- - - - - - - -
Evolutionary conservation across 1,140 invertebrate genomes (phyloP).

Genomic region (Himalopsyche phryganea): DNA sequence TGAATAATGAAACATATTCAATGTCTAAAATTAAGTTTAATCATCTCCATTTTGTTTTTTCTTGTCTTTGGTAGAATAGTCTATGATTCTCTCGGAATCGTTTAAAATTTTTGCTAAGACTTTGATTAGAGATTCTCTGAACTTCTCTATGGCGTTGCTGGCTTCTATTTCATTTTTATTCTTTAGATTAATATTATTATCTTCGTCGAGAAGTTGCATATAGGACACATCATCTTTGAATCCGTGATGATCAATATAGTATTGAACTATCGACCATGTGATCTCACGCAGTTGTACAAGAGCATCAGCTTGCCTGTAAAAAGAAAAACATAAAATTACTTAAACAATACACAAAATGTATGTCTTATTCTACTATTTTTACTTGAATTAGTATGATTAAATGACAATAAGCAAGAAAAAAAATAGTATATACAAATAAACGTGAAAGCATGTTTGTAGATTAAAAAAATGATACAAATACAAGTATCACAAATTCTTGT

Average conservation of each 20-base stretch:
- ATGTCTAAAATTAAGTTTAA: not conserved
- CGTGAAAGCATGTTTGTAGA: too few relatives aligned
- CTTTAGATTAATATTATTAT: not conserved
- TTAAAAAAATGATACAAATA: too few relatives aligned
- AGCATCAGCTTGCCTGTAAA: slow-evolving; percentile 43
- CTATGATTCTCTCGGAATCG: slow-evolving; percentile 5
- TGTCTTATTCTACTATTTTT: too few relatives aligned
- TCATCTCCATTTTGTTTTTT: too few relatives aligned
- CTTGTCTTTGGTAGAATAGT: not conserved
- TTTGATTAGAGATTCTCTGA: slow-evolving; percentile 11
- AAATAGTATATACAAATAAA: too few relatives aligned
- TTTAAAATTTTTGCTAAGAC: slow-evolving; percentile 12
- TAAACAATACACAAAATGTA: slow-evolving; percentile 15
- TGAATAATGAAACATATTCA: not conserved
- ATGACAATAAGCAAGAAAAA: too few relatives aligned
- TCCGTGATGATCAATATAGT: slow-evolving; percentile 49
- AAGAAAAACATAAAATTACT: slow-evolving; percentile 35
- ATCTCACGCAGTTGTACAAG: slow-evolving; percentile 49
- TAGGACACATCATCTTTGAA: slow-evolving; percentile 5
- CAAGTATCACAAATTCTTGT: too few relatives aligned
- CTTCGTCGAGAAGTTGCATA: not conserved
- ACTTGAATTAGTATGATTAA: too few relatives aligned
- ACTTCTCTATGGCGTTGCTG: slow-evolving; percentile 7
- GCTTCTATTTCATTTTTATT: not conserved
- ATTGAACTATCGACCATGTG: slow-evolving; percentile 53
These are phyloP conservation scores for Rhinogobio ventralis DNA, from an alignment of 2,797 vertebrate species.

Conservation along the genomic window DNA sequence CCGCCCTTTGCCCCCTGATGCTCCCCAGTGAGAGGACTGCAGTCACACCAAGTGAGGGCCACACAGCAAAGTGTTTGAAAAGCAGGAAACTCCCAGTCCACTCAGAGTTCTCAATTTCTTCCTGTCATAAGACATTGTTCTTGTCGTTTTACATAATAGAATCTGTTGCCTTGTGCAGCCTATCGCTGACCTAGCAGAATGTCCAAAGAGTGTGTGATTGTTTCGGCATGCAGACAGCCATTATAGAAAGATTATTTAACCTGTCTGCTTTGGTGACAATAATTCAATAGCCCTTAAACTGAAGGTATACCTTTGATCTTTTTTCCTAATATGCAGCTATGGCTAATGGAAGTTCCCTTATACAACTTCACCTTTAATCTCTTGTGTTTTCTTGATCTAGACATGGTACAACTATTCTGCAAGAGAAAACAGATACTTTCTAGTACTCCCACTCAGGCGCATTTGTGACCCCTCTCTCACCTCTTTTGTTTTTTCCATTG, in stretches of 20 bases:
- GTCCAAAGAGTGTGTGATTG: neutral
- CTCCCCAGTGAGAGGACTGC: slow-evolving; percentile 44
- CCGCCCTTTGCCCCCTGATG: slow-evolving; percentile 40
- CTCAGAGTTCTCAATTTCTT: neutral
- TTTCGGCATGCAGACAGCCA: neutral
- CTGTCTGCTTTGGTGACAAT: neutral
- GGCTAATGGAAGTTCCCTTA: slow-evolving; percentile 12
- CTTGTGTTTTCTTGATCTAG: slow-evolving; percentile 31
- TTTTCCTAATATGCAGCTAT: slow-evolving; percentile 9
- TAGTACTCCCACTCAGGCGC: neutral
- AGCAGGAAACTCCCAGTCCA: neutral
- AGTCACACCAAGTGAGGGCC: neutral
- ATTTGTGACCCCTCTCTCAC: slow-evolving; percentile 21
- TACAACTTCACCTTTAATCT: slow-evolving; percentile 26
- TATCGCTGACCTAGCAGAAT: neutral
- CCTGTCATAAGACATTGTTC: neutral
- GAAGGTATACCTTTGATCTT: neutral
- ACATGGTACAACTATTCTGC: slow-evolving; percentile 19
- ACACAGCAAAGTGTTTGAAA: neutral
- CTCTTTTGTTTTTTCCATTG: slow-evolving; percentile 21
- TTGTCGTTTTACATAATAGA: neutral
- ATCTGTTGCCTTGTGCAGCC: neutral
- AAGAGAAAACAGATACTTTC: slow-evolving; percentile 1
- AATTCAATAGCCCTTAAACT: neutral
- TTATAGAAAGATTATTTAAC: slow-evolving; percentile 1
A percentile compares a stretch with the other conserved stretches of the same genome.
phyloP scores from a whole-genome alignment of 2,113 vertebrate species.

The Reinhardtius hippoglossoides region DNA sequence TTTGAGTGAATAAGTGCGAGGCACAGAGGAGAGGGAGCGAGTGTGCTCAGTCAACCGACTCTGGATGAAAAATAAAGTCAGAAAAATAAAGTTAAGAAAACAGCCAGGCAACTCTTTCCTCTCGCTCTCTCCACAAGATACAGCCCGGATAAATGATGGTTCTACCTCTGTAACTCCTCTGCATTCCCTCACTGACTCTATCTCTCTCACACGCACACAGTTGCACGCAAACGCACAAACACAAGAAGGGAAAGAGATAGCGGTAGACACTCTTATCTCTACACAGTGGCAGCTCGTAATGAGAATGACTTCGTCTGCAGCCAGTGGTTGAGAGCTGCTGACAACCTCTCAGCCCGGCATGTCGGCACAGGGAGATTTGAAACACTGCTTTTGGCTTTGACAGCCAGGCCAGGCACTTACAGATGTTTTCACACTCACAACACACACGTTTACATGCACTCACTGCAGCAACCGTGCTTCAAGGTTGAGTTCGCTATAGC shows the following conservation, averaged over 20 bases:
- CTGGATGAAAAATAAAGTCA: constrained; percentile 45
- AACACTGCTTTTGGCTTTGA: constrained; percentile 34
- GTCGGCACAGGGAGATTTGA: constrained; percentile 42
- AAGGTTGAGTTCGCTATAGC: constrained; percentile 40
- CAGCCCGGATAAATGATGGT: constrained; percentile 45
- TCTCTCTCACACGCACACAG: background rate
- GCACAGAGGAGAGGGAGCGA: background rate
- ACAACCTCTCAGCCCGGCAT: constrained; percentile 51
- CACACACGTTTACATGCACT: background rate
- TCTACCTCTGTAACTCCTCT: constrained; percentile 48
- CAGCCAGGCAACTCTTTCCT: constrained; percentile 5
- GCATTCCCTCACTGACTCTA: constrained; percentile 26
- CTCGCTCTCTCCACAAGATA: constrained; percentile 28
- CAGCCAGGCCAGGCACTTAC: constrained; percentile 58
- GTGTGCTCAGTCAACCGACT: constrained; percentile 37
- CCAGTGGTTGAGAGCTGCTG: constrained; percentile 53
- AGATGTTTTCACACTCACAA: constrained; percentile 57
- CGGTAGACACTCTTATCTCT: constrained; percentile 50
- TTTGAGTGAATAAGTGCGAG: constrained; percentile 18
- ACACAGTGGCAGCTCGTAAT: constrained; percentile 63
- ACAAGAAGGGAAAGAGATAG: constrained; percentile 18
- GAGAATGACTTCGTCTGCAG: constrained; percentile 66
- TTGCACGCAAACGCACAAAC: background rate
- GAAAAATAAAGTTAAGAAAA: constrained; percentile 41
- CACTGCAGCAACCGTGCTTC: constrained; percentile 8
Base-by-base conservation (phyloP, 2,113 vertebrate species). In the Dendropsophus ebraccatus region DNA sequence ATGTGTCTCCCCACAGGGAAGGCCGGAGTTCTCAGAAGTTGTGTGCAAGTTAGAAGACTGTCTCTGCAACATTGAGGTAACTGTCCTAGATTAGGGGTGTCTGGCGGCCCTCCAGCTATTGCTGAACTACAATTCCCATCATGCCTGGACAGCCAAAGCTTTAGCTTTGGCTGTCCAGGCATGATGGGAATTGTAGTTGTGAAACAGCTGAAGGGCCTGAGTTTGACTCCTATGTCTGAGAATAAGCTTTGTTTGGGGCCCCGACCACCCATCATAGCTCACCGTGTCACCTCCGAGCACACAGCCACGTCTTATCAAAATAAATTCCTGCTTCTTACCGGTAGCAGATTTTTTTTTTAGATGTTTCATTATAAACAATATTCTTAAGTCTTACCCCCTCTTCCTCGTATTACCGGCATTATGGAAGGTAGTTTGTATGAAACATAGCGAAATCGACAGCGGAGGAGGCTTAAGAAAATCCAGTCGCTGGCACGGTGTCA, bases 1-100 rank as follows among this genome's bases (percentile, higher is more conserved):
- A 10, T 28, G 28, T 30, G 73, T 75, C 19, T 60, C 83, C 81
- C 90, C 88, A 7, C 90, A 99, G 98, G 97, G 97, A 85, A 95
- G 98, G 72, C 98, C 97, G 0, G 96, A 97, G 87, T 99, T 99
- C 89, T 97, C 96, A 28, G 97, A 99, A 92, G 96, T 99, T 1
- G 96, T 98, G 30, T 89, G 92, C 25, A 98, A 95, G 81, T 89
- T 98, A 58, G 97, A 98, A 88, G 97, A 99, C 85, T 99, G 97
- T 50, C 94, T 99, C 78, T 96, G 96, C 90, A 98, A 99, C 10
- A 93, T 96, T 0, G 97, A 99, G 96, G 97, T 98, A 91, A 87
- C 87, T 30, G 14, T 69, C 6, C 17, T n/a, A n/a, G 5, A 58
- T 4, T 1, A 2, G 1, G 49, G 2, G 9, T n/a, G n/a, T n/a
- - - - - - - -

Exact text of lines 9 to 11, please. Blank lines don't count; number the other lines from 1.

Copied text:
- CTATGATTCTCTCGGAATCG: slow-evolving; percentile 5
- TGTCTTATTCTACTATTTTT: too few relatives aligned
- TCATCTCCATTTTGTTTTTT: too few relatives aligned